- Trade and investment risk: In some countries, trade regulations prohibit the import of goods that have been produced by forced or trafficked labour. In these jurisdictions, such allegations can result in confiscation of imported goods by public authorities or disruption to trade and production schedules. Allegations of forced labour and trafficking can also significantly threaten investor relations and jeopardize access to public funds such as export credits.
- Forced labour and human trafficking are morally unacceptable
Aims of the handbook
This handbook is addressed to employers’ organisations and a broad spectrum of business actors that include small and medium-sized enterprises, multinational enterprises, export-oriented companies and those operating within global supply chains. Senior managers, human resource personnel, sourcing and social compliance staff, and social auditors are among those who will find material and information here that will help them in their day-to-day work. Organisations within the broader community of CSR as well as companies providing management services – for example, consultants or quality control companies – will also find this handbook useful.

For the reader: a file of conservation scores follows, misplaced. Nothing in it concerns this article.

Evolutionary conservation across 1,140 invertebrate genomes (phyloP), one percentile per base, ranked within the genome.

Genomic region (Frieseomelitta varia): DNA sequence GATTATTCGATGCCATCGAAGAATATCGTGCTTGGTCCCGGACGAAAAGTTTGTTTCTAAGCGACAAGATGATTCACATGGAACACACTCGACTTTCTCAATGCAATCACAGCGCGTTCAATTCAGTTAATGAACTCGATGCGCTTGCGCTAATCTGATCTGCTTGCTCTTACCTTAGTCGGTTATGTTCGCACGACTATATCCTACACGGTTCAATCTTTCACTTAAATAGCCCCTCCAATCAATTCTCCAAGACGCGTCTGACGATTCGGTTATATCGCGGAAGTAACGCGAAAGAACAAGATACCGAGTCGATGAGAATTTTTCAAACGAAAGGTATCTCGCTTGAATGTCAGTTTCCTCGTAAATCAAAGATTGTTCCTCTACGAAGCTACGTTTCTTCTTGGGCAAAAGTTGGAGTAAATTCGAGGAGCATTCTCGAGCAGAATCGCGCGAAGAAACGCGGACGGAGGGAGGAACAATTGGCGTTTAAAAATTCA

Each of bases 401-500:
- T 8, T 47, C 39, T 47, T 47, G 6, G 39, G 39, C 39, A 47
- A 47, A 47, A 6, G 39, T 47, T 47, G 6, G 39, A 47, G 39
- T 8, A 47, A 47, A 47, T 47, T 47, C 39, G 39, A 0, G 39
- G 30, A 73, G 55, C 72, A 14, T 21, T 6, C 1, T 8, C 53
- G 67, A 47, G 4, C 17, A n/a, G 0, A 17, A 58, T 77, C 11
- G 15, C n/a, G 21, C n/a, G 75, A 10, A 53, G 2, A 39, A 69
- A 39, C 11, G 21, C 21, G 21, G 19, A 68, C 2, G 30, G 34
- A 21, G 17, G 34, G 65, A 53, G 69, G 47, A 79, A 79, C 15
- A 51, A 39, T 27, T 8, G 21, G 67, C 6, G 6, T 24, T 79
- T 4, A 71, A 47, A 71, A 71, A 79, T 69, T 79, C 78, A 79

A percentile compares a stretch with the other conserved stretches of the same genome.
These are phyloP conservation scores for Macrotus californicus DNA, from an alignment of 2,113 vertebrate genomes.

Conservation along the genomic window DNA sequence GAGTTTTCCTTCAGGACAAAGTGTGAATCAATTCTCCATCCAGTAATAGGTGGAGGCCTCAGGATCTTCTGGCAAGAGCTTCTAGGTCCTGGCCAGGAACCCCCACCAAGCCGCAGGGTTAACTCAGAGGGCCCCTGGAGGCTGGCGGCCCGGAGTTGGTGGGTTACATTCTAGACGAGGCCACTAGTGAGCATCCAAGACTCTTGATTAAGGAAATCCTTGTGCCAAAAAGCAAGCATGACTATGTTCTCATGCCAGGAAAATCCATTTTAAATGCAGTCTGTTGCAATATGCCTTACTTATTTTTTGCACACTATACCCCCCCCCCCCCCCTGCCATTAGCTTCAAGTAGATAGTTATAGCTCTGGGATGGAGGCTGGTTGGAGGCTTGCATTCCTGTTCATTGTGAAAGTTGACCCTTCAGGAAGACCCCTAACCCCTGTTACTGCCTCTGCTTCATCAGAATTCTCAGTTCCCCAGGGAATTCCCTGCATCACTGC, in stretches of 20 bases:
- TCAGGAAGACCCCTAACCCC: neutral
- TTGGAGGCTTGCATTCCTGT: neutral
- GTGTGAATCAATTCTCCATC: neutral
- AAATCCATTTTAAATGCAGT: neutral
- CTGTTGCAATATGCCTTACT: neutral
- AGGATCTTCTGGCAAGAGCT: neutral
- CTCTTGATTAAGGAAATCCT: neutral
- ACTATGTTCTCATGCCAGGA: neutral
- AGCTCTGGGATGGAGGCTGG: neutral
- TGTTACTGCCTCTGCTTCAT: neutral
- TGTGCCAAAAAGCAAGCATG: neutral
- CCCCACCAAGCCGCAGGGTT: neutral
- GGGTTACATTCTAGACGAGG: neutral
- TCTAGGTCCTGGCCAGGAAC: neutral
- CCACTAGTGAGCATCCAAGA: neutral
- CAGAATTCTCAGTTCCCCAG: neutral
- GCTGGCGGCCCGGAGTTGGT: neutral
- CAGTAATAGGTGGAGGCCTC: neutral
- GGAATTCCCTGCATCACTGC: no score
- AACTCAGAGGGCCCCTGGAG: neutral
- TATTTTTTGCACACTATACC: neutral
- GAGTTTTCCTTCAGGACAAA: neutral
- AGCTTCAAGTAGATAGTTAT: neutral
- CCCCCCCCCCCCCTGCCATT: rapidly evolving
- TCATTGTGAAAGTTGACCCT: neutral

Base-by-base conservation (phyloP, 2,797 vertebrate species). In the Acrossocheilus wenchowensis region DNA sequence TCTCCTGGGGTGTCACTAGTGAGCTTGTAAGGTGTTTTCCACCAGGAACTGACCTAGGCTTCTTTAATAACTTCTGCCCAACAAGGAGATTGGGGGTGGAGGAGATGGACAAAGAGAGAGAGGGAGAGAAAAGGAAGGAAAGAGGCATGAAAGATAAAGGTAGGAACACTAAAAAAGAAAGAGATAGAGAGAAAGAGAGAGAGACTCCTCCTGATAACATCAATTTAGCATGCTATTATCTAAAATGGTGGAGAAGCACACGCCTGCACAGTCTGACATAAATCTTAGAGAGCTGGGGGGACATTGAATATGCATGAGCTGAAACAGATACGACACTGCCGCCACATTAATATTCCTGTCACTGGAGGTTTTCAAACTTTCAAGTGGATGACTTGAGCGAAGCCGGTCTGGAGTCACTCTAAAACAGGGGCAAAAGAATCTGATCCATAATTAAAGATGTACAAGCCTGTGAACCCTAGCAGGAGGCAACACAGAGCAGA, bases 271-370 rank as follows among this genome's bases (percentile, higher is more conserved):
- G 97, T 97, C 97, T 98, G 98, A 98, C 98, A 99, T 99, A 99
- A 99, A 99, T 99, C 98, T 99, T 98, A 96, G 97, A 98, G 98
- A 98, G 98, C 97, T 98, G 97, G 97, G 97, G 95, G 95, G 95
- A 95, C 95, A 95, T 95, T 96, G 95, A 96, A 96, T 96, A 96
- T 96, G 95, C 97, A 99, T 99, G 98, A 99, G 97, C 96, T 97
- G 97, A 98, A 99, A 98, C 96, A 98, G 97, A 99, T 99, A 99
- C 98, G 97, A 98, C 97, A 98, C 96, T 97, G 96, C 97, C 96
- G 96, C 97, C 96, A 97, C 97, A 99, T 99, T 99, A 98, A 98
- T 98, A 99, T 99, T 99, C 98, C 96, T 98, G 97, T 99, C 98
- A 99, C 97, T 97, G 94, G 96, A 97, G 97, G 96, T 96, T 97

The handbook’s main aim is to assist business and employers’ organisations in understanding and tackling the various dimensions and issues related to forced labour and human trafficking, acknowledging that each company and organisation is unique and has different needs and priorities. These are truly global phenomena, affecting all countries in the world today. Forced labour thus presents a significant risk to global businesses as well as their national and international representatives. The handbook has the following specific aims:
- To raise awareness of forced labour and human trafficking, what they are, and where they can be found;
- To provide practical material and guidance to different business actors and employers’ organisations to encourage efforts to combat forced labour and human trafficking;
- To support employers in their engagement on the issues and propose specific measures to help them take preventive action against the risk of forced labour;
- To facilitate a better understanding of international standards addressing these issues;